Archive for the ‘Sir Arthur Conan Doyle’ Category

Arthur Ignatius Conan Doyle was born on 22 May 1859 in Edinbourgh (Scotland). The Doyles were a prosperous Irish-Catholic family, who had a prominent position in the world of Art. His father Charles, a chronic alcoholic, was the only member of his family, who apart from fathering a brilliant son, never accomplished anything of note. Charles married Mary Foley, a vivacious and very vell educated young woman of seventeen. Mary Doyle had a passion for books and was a master storyteller. Arthur’s touching description of his mother’s beneficial influence is also emotional described in his biography

“In my early childhood, as far as I can remember anything at all the vivid stories she would tell me stand out so clear that they obscure the real facts of my life.”

After Arthur reached his ninth birthday, the wealthy members of the Doyle family offered to pay for his studies. He was in tears all the way to England, where for seven years he had to go to a Jesuit boarding school. Arthur loathed the bigotry surrounding his studies and rebelled at corporal punishment, which was prevalent and incedibly brutal in most English schools of that epoch. During those grueling years, Arthur’s only moments of happiness were when he wrote to his mother, a regular habit that lasted for the rest of her life, and also when he practiced sports, mainly cricket, at which he was very good. It was during these difficult years at boarding school, that Arthur realized he also had a talent for storytelling. He was often found, surrounding by a bevy of totally enraptured younger students, listening to the amazing stories he would make up to amues them.

Arthur Conan DoyleBy 1876, graduating at the age of seventeen, Arthur Doyle, (as he was called, before adding his middle name “Conan” to his surname), was a surprisingly normal young man. With his innate sense of humor and his sportsmanship, having ruled out any feelings of self-pity, Arthur was ready and willing to face the world and make up for some of his father’s shortcomings.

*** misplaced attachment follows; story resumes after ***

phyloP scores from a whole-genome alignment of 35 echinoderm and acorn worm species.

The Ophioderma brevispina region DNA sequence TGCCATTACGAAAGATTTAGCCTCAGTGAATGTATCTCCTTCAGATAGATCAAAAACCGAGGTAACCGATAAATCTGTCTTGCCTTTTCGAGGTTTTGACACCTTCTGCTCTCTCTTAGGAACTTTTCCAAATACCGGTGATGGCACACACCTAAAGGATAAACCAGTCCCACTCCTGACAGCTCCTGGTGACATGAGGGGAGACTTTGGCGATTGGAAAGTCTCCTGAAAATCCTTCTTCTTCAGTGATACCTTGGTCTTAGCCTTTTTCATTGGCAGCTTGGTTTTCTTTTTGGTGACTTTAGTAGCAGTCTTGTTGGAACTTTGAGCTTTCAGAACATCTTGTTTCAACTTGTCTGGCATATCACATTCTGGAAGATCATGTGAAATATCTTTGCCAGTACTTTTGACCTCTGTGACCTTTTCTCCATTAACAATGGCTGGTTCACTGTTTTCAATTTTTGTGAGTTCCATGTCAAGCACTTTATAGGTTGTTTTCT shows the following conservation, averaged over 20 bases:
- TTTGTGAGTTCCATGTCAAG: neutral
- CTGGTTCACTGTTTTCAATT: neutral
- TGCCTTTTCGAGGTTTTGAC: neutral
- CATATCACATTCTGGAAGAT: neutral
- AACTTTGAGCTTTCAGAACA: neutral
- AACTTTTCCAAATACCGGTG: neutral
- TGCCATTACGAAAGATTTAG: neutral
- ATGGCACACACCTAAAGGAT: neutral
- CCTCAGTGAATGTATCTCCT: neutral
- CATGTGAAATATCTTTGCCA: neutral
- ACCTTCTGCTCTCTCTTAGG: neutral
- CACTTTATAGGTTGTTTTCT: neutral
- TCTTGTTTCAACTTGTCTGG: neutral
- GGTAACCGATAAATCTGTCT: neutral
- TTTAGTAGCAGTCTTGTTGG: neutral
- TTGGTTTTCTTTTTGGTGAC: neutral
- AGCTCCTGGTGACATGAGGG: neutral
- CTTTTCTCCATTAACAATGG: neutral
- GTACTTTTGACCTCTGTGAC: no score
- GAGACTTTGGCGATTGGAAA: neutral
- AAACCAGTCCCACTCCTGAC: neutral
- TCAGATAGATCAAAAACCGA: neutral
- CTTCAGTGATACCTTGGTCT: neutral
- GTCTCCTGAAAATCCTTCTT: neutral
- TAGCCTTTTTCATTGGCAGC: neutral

He studied medical science and after his graduation he worked as a doctor. The young medical student met a number of future authors who were also attending the university, such as for instance James Barrie and Robert Louis Stevenson. But the man who impressed and influenced him, was without a doubt, one of his teachers, Dr. Joseph Bell. The good doctor was a master at observation, logic, deduction, and diagnosis. All these qualities were later to be found in the persona of the celebrated detective Sherlock Holmes. A couple of years into his studies, Arthur decided to try his pen at writing a short story. Although the result called “The Mystery of Sasassa Valley” was very evocative of the works of Edgar Alan Poe and Bret Harte, his favorite authors at the time.

The year 1887 was the birth of Sherlock Holmes and Dr. Watson. Since 1891 he has worked as a free author. In 1901/02 the story “The Hound of Baskerville” was published and he wrote “The War in South Africa: Its Cause and Conduct” for which he was given a peerage. On 7 July 1930 Sir Arthur Conan Doyle died in Crowborough (Sussex) and leaved four novels and 56 short stories.

Some of Sir Arthur Conan Doyle’s works:
1879 The Mystery of Sasassa Valley
1884 The Captain of the Polestar
1887 A Study in Scarlet
1900 The Great Boer War
1902 The Hound of the Baskervilles
1902 The War in South Africa: Its Cause and Conduct
1906 Sir Nigel
1915 The Lost World
1926 History of Spiritualism
1926 The Land of Myst


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